From the Lowell Sun
By Jennifer Myers
LOWELL -- Are you ready for some football?
UMass Lowell has scored a touchdown, landing NFL Commissioner Roger Goodell to speak at commencement on May 29 at the Tsongas Center.
Goodell, 51, is the son of late U.S. Sen. Charles Goodell of New York, for whom he will accept an honorary doctor of humane letters degree.
"Roger Goodell is an inspirational role model who can share his personal story of working his way up from intern to leader of an organization that today oversees the diverse interests of the most successful sports league in the world," said UML Chancellor Marty Meehan. "Our students will benefit from the examples set by Roger and his father, Charles, both of whom have led without compromising their beliefs."
Meehan, whose love of football is well known, first met Goodell 12 years ago at a Redskins-Cowboys game. Meehan, then a U.S. congressman, had popped into then-NFL Commissioner Paul Tagliabue's suite to say hello, which is when he met Goodell and his wife, Fox News Channel anchor Jane Skinner.
Goodell told Meehan that his father had succeeded Robert Kennedy in the U.S. Senate. Meehan's wife, Ellen, later needled her husband, a Kennedy fan, for not knowing more about the elder Goodell.
"I started doing some research, and Charles Goodell really had an interesting career, a real profile in courage," Meehan said.
Charles Goodell, a Navy seaman from 1944 to 1946, also served as a first lieutenant in the U.S. Air Force during the Korean War. A Republican, he served in the U.S. House of Representatives from 1959 to 1968 before being appointed by New York Gov. Nelson Rockefeller to the U.S. Senate seat after Kennedy's assassination.
"Nixon called him one of our most intellectual and best people in Congress," Meehan said. "He then became involved in the Civil Rights movement, immortalized in a famous photograph of him locking arms with Coretta Scott King and George McGovern, and was the first Republican to stand up against the Nixon administration's handling of the war in Vietnam."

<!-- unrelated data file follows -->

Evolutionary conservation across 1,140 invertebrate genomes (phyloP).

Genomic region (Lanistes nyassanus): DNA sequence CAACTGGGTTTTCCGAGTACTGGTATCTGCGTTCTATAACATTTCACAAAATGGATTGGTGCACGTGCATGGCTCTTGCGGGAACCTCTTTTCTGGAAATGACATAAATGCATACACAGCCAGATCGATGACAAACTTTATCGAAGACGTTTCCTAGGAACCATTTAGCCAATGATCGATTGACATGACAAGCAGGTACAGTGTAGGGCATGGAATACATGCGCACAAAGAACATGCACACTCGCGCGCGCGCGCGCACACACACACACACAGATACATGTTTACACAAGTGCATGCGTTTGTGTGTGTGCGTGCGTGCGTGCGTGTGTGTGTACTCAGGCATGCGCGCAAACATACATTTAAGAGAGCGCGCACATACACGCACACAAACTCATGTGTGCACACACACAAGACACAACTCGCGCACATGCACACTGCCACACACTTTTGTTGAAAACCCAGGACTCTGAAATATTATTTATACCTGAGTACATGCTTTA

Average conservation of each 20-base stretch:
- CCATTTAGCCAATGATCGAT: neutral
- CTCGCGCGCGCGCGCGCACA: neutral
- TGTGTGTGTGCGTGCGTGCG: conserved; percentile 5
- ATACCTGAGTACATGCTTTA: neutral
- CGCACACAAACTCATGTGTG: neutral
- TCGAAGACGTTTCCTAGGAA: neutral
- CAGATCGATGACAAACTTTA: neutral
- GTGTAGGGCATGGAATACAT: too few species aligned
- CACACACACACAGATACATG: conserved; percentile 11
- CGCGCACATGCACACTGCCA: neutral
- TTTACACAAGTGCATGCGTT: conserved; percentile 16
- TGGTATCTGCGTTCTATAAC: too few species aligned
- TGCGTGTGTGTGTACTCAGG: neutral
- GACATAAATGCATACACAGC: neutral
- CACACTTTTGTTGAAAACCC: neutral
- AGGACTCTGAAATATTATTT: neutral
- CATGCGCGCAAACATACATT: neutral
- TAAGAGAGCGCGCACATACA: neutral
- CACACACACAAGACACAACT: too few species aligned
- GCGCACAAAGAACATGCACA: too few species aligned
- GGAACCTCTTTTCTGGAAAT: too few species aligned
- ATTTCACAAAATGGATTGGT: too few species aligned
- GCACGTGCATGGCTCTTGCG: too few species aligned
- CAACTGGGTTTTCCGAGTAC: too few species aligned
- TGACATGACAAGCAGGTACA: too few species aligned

Meehan said Charles Goodell's independent spirit and his son's strong work ethic and no-nonsense reputation for holding players to the highest standards make them excellent role models for the university's graduating class.
Roger Goodell began his career with the NFL in 1982 as an intern, a position he received after penning several letters to the league office and all 28 teams. Over the years he worked his way up through the ranks until being tapped to succeed Tagliabue in 2006.
In 2007, he instituted a strict player-conduct policy and, since then, has come down hard on players who exhibit questionable conduct on and off the field.
In an ironic twist, UMass Lowell does not have a football team. The program was eliminated by then-Chancellor William Hogan in 2003 due to budget cuts.
Meehan said the prospect of football coming back to the university is unlikely, both due to the expense and the complication of Title IX, which dictates parity between men's and women's sports.
"We have great athletic programs and it would make more sense to go to Division I in the sports we do have," he said. "Football is an expensive sport and I know there is a lot of alumni interest in reinstating it. I would tell the alumni that if they want to raise the money, we could do it, but it would take about $1.5 million. Our fundraising focus has been on scholarships."
In addition to the commencement, a scholarship will be established at UMass Lowell in Charles Goodell's name. Roger Goodell will also speak at the Commencement Eve Celebration, which benefits the university's scholarship fund. In addition to the Goodell scholarship, an endowment will be established in the names of Richard and Doris Kearns Goodwin, who will also receive honorary degrees at commencement.
Richard Goodwin is a playwright, author and professor who served as an adviser and speechwriter to Presidents Lyndon Johnson, John F. Kennedy and Sen. Robert Kennedy. Doris Kearns Goodwin is a Pulitzer Prize-winning historian. The Goodwins live in Concord.
Other honorary-degree recipients include Gloria Ladson-Billings, a professor of urban education at the University of Wisconsin-Madison, and Alan Lightman, winner of the 1996 Andrew Gemant Award of the American Institute of Physics, for linking science with the humanities.
The university will also bestow its Distinguished Alumni Award on Bonnie Comley, Class of '81, who has produced, acted and written for television, film and theater for more than 30 years. She has produced Broadway shows such as Come Fly Away and All About Me, and has won a Tony Award, a Drama Desk Award, the Actors Fund Medal of Honor and an Ovation Award.
The Commencement Eve Celebration will be held on Friday, May 28, at 6 p.m. at the UMass Lowell Inn and Conference Center. Commencement is the following day at the Tsongas Center.